Monday, 25 June 2012

August 22nd, 2010 pt.2

A shuttle bus came to pick us up at 7:00pm in front of the main community building and brought us to the security station to get clearance.  We watched a video and a short briefing about the history and development of the generating station.

Construction started in 1967 and was completed in 1971

At the time of construction, Churchill Falls was the largest underground power station in the world.  The powerhouse is 972 ft long, up to 81 ft. wide, and 154 ft. high from top to bottom. 

Entering the transformer gallery

1 of the 11 transformers in the facility.  As we were riding to Churchill Falls, I remember seeing three 16-wheeler trucks towing one of these behemoths along the TLH.  We had no clue what it was other than it had taken up the majority of the road.  With our bikes, we were able to squeeze past them.

Let’s see if we can smuggle one of these out and strap it on to our milk crates

2,300,000 cu yd of rock was excavated from the underground caverns and was used to build the town site and roads of Churchill Falls.  The town itself is operated by the company and has amenities that include a school, grocery store, theatre, library, and recreational facilities.  Population is about 650; whom all are connected to the company Nalcor in some shape or form.  Hmmmm I’m not sure what to think of it, must pay really good. 

There are 11 generating units in total

The turbine wheels are cast of stainless steel and weigh 73 tons which is the world record for the largest stainless steel casting ever made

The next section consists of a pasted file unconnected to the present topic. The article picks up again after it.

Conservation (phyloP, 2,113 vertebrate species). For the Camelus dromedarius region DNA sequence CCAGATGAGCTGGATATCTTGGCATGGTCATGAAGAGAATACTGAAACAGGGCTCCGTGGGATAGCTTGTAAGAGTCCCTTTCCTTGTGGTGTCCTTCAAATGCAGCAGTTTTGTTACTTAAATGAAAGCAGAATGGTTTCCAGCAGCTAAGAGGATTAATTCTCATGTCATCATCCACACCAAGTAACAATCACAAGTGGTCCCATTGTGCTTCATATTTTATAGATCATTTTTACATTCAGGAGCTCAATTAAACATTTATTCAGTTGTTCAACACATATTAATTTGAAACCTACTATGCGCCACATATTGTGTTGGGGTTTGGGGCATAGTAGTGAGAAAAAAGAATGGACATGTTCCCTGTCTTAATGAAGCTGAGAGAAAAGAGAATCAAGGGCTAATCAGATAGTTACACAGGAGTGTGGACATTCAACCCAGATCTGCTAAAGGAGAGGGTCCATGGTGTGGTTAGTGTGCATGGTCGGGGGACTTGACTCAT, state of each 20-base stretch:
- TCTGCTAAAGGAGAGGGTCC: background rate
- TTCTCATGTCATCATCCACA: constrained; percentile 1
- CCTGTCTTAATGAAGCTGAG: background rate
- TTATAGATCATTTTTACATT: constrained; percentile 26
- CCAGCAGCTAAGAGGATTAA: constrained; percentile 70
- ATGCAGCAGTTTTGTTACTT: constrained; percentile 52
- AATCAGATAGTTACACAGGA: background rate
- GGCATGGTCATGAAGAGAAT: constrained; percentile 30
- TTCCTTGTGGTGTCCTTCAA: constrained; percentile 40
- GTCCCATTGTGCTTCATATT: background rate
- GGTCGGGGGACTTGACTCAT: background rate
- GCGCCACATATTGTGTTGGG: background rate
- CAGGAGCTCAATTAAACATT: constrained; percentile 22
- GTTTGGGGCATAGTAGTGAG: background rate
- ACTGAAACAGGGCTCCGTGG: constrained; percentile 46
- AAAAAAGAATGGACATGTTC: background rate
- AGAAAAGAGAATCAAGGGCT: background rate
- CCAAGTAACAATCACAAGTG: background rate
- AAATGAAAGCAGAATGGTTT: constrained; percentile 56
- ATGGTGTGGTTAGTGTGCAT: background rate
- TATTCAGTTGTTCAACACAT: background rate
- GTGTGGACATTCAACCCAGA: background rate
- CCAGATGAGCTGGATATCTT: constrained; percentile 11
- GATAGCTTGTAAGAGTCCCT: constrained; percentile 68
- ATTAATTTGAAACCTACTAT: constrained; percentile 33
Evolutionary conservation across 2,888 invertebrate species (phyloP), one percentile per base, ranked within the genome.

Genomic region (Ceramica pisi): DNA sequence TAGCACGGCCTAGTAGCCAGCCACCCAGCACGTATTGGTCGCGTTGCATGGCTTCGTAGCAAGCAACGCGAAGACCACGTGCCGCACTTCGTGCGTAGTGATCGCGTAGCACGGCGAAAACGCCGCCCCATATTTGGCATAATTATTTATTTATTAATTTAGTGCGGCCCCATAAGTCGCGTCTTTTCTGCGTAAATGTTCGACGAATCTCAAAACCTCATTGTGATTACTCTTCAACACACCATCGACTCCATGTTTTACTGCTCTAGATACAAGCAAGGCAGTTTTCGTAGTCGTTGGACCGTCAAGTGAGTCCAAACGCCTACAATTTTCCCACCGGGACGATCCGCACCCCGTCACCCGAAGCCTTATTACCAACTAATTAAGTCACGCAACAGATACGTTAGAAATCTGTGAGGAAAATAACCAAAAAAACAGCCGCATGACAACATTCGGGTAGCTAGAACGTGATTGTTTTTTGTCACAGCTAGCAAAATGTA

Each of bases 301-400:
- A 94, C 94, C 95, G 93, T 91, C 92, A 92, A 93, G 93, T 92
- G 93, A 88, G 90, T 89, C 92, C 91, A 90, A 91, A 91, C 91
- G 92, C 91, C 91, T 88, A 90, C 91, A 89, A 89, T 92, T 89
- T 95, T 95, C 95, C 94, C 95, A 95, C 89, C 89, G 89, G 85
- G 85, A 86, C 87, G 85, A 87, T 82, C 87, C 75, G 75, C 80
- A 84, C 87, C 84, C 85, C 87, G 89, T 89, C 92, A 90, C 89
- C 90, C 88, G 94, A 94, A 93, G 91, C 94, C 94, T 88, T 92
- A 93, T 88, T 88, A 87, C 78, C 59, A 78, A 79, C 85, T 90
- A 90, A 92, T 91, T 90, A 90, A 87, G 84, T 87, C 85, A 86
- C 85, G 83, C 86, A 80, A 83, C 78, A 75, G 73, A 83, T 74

I must say though, visually this generating station was not as impressive as Manic 5, but the tour was worth our time.  We managed to snag a few extra pairs of ear plugs they were giving out as part of the tour; that in itself was worth taking the tour.  It was dark by the time the tour ended and we weren’t keen on looking for a place to camp.  When we were dropped off back at the community centre, we asked the security guard if there was a patch of grass to pitch a tent in town.  The man, in his Newfoundlander accent, directed us to the front of the local church and told us travelers do it all the time and that we won’t be bothered.  He did warn us that black bears do occasionally venture into town, but assured us that he’ll keep an eye out while on patrol.  When we picked a spot to set up camp, we noticed a familiar looking BMW GS and its owner, already sound asleep in his tent, not too far from us… 

Hollowed from granite.

An engineering marvel.

Stocked up on ear plugs.

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